How did you become a writer?
By accident and by yearning, in equal measure. Which is to say that as a young person the things I wrote won some acclaim, which made writing seem like a good fall-back skill, so I put myself through college and such working as a writer for various publications but for whatever reason never considered it my ‘profession.’ I went on to a career in other arenas. These many years later, I’ll say I’m an author if someone asks me what I do — because I have a new book out and it seems a reasonable assessment of my present time investment/commitment — but I also feel that I am just as much a farmer (I own my own tractor and can mow an enviably straight row in a hayfield!) and a mother and a beast-wrangler (dogs, llamas, horses, and the occasional errant guinea pig) as I am a writer. When I sit down to write a book or an essay, I do so only because I am no longer capable of holding the ideas inside me anymore. It’s like my gut has caught on fire and I have to spit the flames out of me onto paper to get any relief. That burning/yearning is the only reason I write.
Name your writing influences (writers, books, teachers, etc.).
I could name a handful of gifted authors — Wallace Stegner, Michael Chabon, Pat Barker, Anne Fadiman — and go on and on about the ways in which their talent captivates and inspires me. But I believe the non-literary lessons of confidence, tenacity, and perseverance have, more than anything else, influenced my writing. My 10th-grade AP English teacher, Dr. Elizabeth Tarner, taught me to believe in myself because she so fiercely believed in me that I couldn’t fathom letting her down. My aunt, Joan Urbani Vance, with the help of her mother Jeannette McSorley Urbani, raised four children on her own while battling mental illness and yet every day found the strength to get out of bed and face the world. The women who sheltered me in Guatemala lived lives rife with poverty and illness and child-loss and violence (domestic, national, racial) but daily laughed and loved anyway. Every one of these women — all of whom have made their way into my books — modeled for me the sort of courage and self-determination that serves me well in my writing and in all the rest of my life.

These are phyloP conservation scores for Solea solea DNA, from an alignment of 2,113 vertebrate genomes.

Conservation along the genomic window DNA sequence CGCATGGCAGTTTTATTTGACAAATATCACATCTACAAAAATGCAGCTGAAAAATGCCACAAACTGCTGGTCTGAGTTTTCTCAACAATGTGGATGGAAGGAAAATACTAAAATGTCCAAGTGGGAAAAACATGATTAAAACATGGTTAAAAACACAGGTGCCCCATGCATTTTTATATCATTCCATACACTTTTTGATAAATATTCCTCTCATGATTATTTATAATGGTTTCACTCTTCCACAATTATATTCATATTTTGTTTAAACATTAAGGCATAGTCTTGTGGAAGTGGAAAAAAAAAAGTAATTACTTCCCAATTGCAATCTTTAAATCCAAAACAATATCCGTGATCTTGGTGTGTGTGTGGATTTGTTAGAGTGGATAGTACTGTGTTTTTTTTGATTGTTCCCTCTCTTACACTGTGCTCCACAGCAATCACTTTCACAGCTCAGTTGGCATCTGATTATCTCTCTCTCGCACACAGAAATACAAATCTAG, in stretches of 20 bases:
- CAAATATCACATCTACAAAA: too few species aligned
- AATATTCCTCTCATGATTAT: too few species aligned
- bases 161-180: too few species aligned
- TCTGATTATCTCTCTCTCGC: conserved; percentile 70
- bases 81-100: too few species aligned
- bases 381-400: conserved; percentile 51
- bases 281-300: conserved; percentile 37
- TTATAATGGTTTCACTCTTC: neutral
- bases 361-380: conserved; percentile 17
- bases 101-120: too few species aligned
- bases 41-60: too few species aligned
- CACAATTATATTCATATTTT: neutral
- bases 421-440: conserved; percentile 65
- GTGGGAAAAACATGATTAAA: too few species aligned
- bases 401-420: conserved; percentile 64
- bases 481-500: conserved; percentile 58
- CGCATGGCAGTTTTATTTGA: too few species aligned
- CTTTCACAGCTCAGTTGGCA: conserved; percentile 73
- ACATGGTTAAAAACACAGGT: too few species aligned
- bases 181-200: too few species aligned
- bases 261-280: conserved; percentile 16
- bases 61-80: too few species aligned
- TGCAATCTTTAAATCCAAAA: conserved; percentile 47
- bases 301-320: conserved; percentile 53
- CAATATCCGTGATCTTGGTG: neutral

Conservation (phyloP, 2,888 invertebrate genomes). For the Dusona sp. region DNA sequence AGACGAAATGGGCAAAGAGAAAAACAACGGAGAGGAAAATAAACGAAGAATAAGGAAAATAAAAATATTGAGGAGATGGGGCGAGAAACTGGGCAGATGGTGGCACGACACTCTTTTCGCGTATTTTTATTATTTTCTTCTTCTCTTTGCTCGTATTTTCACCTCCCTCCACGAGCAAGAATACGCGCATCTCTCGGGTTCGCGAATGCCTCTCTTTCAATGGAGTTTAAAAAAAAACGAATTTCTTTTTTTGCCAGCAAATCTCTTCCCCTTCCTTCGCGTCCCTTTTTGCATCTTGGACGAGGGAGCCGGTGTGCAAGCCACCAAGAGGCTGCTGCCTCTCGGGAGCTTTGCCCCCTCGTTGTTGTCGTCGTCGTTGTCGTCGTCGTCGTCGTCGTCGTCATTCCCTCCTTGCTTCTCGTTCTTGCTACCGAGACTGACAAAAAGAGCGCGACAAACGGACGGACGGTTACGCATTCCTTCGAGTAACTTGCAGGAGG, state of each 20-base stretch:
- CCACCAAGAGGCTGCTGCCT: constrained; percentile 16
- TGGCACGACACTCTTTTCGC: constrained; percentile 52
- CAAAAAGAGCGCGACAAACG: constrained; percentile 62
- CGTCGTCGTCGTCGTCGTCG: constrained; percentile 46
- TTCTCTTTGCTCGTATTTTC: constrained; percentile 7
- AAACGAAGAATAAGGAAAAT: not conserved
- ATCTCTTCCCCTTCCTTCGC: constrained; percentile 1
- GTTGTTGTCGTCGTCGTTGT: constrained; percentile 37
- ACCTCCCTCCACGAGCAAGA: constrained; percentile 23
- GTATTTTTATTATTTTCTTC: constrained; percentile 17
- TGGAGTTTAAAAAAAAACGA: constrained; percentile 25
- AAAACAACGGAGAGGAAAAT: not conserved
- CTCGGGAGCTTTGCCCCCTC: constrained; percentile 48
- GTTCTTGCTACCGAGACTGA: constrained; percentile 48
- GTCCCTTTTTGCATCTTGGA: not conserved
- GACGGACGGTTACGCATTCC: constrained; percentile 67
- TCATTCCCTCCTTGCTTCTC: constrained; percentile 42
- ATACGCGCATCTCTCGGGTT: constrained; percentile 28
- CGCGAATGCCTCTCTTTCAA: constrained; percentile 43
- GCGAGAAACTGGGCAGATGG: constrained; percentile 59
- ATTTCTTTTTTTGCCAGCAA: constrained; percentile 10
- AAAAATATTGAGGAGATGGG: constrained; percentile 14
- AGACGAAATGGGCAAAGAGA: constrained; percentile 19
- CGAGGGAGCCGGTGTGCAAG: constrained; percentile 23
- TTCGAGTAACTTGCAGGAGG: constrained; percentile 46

When and where do you write?
In bed or on the sofa, with my laptop balanced on a pile of throw-pillows. The throw-pillows drive my husband mad, for they are everywhere in our home; enough to make a pile must always be within arm’s-reach.
What are you working on now?
I’m still touring a good deal with Landfall, which came out this summer, and am otherwise working at detaching myself sufficiently from promotions and social media so as to turn my attention to other things. I recently had a personal essay appear in The Rumpus but am focused now on the impending task of churning out a new book of historical fiction … in which my miniature donkeys may very well have a cameo!
Have you ever suffered from writer’s block?
Naturally. I can be a terrible procrastinator, and also, moreover, I find that I tend to write about weighty subjects that I sometimes need to remove myself from for a spell in order to get some emotional or psychological reprieve. I’ve gotten better about allowing myself that distance without ruing it, or feeling guilty about it, as I’ve gotten older.
What’s your advice to new writers?
Ignore all the advice. If you’re inclined to write every day, write every day. If you’re inclined to write only when you feel like it, write then and harvest vegetables or walk your dog or love your spouse or read a book in the other spaces. No one else can tell you how to live your life or express your passions, so stop giving others egress and opportunity to try. Heed the burning in your own gut, and tend your own flames.
Ellen Urbani is the author of Landfall, a work of historical fiction set in the wake of Hurricane Katrina, and the memoir When I Was Elena, a Book Sense Notable selection documenting her life in Guatemala during the final years of that country’s civil war. Her writing has appeared in The New York Times and numerous anthologies, and has been widely excerpted. A Southern expat, she now resides on a farm in Oregon’s Willamette Valley with her family and a passel of barnyard pets.